Rental rates, variable cash rent agreements on the rise
Cash rent rates could be up by as much as 20 percent next year, according to an ag real estate expert.
Randy Dickhut, Senior Vice President of Real Estate Operations with Farmers National Company, says the increase is driven by high commodity prices and yield expectations.
But, he tells Brownfield rising input costs are decreasing net farm income are leading to lower-than-expected rates. “We’re thinking that the rents would be up fairly significantly and then as the past few months went along, we saw some input costs specifically fertilizer increase pretty dramatically,” Dickhut says.
Dickhut says the cost to fertilize a soybean and corn rotation could be up 50-60% in some cases.
He says cash rent rates will vary across the Corn Belt. For example, “the Northern Plains being very dry, crop yields being down, how much crop insurance will make up for that and then other areas in the corn and soybean belt that are drier yields won’t be quite as good.”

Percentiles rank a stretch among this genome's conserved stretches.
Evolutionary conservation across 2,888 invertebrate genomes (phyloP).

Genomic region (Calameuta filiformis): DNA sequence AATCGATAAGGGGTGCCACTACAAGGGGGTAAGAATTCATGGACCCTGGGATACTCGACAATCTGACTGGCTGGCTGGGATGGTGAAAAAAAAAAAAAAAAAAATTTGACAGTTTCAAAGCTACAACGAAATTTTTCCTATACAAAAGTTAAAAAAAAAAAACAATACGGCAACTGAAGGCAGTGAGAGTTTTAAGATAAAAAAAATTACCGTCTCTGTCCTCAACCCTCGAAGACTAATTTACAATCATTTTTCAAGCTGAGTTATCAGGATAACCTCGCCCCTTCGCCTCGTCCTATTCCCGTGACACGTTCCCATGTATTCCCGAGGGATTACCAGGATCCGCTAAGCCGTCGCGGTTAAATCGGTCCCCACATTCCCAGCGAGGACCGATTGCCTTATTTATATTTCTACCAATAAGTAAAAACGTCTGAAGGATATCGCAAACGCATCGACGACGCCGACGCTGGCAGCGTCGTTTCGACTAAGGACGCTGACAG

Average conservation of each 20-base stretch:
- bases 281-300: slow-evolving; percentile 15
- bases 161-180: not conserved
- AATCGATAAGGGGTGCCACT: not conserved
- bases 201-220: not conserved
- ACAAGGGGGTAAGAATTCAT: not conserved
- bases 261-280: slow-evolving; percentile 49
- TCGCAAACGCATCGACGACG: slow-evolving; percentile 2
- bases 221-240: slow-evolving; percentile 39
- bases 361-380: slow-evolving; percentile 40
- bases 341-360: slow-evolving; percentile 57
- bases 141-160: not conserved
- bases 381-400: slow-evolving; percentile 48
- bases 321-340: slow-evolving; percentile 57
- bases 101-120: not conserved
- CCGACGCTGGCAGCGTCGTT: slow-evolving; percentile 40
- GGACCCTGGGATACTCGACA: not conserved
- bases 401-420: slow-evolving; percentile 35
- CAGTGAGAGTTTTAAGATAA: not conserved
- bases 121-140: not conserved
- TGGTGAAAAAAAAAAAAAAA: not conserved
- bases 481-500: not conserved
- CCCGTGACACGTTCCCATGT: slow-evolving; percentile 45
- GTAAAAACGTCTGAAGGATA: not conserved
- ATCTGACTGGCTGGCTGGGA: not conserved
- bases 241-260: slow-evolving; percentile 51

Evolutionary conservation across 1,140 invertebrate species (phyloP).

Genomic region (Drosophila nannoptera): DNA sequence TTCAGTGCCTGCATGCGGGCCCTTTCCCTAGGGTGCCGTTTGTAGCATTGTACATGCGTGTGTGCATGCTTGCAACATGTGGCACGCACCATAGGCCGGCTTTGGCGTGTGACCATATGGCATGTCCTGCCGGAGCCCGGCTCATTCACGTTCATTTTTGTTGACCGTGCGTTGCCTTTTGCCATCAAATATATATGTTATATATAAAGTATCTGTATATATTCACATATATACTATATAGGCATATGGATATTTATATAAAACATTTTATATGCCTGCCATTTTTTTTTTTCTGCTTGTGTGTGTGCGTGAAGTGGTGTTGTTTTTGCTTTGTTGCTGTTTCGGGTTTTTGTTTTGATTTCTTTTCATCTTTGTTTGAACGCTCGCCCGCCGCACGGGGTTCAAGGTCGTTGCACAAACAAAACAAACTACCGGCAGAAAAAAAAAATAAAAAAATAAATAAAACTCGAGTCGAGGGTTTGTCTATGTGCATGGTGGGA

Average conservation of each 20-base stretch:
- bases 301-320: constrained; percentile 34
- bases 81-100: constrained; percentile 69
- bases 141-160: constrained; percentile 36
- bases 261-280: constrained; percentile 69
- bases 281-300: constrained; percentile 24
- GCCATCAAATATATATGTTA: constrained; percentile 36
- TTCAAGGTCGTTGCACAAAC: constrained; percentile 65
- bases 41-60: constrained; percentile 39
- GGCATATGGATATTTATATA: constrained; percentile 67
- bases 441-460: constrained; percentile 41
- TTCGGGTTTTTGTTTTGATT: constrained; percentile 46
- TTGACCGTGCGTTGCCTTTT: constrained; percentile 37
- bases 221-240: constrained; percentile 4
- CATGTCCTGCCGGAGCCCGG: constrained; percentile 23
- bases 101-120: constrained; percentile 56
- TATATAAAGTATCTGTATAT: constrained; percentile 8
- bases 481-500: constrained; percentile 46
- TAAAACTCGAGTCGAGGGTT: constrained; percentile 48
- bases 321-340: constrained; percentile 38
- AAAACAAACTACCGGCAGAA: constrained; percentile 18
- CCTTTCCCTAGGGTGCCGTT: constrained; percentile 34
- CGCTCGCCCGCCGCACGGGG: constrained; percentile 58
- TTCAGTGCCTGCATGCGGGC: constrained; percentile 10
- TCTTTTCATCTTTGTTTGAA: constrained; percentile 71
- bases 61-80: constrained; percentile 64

Farmers and landowners who enter variable cash rent agreements have less pressure to reach a deal, according to the University of Illinois.
Dickhut says the agreements become more popular when commodity prices are high. “Where there’s base rent plus based on yield and prices or gross revenue. In other words, there’s an additional that could be due if that gross revenue would be higher than the base rent would allocate.”
He says landowners and tenants should have their agreement in writing and consider these questions: “Clear on the term of the lease. Is it one a year? Is it automatically renewable? Is it not? Is it multi, 2- or 3-year lease and what those rental rates are?”
Dickhut says the final language should include who shares the cost and risk of adding conservation measures to the land.
Randy Dickhut, Senior Vice President of Real Estate Operations with Farmers National Company: